At the Packaged summit in Amsterdam, Elisabeth Skoda spoke with Alexandre de Souza Carvalho, Director Marketing Services at Tetra Pak, about the growth in the online grocery market, and how packaging innovations can help consumers to have a better shopping experience.
How do you balance the demands for sustainable packaging with demands for convenience and product protection?
Convenience is the main driver of online grocery in all markets. Consumers are looking for a shopping journey that’s ever faster and easier and they expect a seamless, friction-free experience, not only across devices, but also across online and offline. Simply put, the easier brands and retailers can make this experience, the more successful they will be. This trend continues into the world of packaging, with urbanization causing homes to become smaller, with less storage space, making frequent smaller shopping trips to become more common place.
Consumers therefore appreciate space efficient packaging, in particular robust primary packaging that doesn’t require secondary packaging. Carton packaging has an advantage here, as it is already designed to be as space efficient as possible, as well as maximise logistic performance.
Lightweight, logistically efficient carton packaging has a valuable role to play, both in reducing cost and carbon footprint, and this is being used as a differentiator by some brands and e-retailers. E-retailers report that space-efficient packaging can reduce transport volume by 30% to 50%.
Convenience is also key in secondary packaging. “Frustration-free” (easy-to-open) packaging is reported as key by e-retailers in the Tetra Pak Index.
How does the growing trend for e-commerce affect packaging design?
Packaging is key to e-commerce, with an overwhelming majority of consumers saying it can have a positive impact – or ruin an otherwise positive purchase experience. There are several moments of truth in a consumer’s journey when they shop online that impact on the product experience where package design can play a value-added service. Take the unboxing experience, where there is still significant scope for e-retailers to enhance the consumer experience by improving the way the package looks and performs. For example, our research found that 38% had no product brand on the secondary packing, inside or outside, and 30% did not reflect the value of the brand. As the move to online shifts the traditional shopper journey, brands must respond by creating products that are innovative, stand out, as well as integrate seamlessly the offline and online world. With a growing expectation of ‘personalisation’ and ‘uniqueness’, food and beverage (F&B) manufacturers need to provide consumers with something different and memorable to help their brands rise above the noise and create a shareable experience for the shopper.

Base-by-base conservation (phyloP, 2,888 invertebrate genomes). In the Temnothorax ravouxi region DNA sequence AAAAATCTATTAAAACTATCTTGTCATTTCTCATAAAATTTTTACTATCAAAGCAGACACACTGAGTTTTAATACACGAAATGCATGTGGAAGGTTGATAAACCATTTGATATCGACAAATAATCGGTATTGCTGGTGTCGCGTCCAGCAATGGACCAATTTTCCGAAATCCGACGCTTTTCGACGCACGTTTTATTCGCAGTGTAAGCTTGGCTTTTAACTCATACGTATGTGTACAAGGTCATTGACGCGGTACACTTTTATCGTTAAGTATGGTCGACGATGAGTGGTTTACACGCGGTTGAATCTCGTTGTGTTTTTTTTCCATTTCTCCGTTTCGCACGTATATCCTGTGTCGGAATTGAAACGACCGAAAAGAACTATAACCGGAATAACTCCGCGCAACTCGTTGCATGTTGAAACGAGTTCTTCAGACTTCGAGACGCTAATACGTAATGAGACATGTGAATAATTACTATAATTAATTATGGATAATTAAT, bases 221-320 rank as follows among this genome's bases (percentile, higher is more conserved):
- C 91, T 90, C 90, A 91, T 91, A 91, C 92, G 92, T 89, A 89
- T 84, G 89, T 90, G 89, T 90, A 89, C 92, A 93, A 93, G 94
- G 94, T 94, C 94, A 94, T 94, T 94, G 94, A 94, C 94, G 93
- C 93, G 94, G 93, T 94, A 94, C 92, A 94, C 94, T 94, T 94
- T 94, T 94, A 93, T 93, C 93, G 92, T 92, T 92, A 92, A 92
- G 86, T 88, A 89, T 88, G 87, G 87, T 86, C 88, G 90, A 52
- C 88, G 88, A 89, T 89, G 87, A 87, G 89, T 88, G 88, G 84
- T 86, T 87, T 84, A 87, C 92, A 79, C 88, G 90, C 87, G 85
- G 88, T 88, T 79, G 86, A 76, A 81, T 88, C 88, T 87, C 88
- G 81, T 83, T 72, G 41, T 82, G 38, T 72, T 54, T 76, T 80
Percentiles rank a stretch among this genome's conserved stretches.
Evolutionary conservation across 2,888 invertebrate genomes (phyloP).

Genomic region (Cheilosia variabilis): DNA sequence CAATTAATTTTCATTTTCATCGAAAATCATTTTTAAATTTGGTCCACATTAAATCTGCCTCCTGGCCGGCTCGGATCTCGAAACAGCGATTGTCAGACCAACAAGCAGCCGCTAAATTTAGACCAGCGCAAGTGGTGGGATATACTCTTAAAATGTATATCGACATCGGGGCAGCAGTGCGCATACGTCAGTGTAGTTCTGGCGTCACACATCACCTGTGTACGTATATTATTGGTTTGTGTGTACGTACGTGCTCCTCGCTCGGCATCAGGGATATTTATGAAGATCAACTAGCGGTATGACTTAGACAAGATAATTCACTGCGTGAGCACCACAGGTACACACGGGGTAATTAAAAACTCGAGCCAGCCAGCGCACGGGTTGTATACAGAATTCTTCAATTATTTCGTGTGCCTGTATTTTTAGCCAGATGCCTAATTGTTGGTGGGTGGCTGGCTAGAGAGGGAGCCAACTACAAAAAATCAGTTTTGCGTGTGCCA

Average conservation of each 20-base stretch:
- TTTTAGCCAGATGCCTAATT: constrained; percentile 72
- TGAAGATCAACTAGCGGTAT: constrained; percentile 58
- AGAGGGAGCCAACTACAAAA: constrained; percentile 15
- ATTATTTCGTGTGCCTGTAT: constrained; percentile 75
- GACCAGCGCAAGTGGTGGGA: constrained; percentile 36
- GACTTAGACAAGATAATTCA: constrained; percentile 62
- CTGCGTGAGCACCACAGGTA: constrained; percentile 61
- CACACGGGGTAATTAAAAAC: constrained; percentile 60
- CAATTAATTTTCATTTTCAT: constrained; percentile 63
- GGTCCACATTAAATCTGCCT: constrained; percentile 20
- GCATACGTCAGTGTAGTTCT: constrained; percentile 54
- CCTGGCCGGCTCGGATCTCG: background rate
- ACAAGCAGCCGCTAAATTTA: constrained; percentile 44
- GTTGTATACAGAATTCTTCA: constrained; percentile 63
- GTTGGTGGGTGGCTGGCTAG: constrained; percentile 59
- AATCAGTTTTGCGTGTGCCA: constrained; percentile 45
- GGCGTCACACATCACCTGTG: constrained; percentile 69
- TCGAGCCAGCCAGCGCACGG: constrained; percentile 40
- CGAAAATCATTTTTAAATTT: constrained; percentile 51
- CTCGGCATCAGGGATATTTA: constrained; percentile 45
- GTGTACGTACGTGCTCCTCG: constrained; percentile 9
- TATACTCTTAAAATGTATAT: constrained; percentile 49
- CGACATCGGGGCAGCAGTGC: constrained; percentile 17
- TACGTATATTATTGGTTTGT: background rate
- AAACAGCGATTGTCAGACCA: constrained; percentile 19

How do you balance design and technology to create a great product for the customer?
Personalisation is not only key to communicating with consumers, but also plays a role in customising the shopping experience. Brands are using customer data collected across multiple touch points, be that when they order online, or through smart packaging features, to solve complex and personal challenges for consumers one on one. As part of their omnichannel strategy, brand owners are looking to create consistency and enable conversion to sales wherever possible. Social commerce – buying direct from a social media feed – is increasingly common, notably in China through WeChat, but also in the West, with the addition of buy buttons in social posts on the rise here too. Looking ahead, it’s easy to see this as a stepping-stone to a direct-to-consumer model: a major trend for consumer product companies going forward.
Purina is a good example. For its premium, all-natural Beyond range, it created a packaging design free from the traditional messaging needed on the shelf, plus a specially designed and branded shipper box and insert, resulting in a unique unboxing experience.
What do you predict to be the biggest game changer in the industry in the coming years?
The fast-growing digital trade of groceries will cause a major disruption in the industry – with 17.7%CAGR growth for online grocery expected in the next four years. Offline and online are merging to create both a better consumer experience and better efficiency for the entire supply chain. Online grocery today is still largely for stock-up and bulk buying. But we expect that to change as delivery becomes ever faster, and closer to real time prompting the shift to convenience shopping – little and often - that dominates physical retail. As an ever-growing number of consumers are going online, this brings new opportunities for F&B brands to engage consumers directly and stay relevant.
Read about the launch of the Tetra Pack Index and the opportunities for smart packaging in online grocery shopping.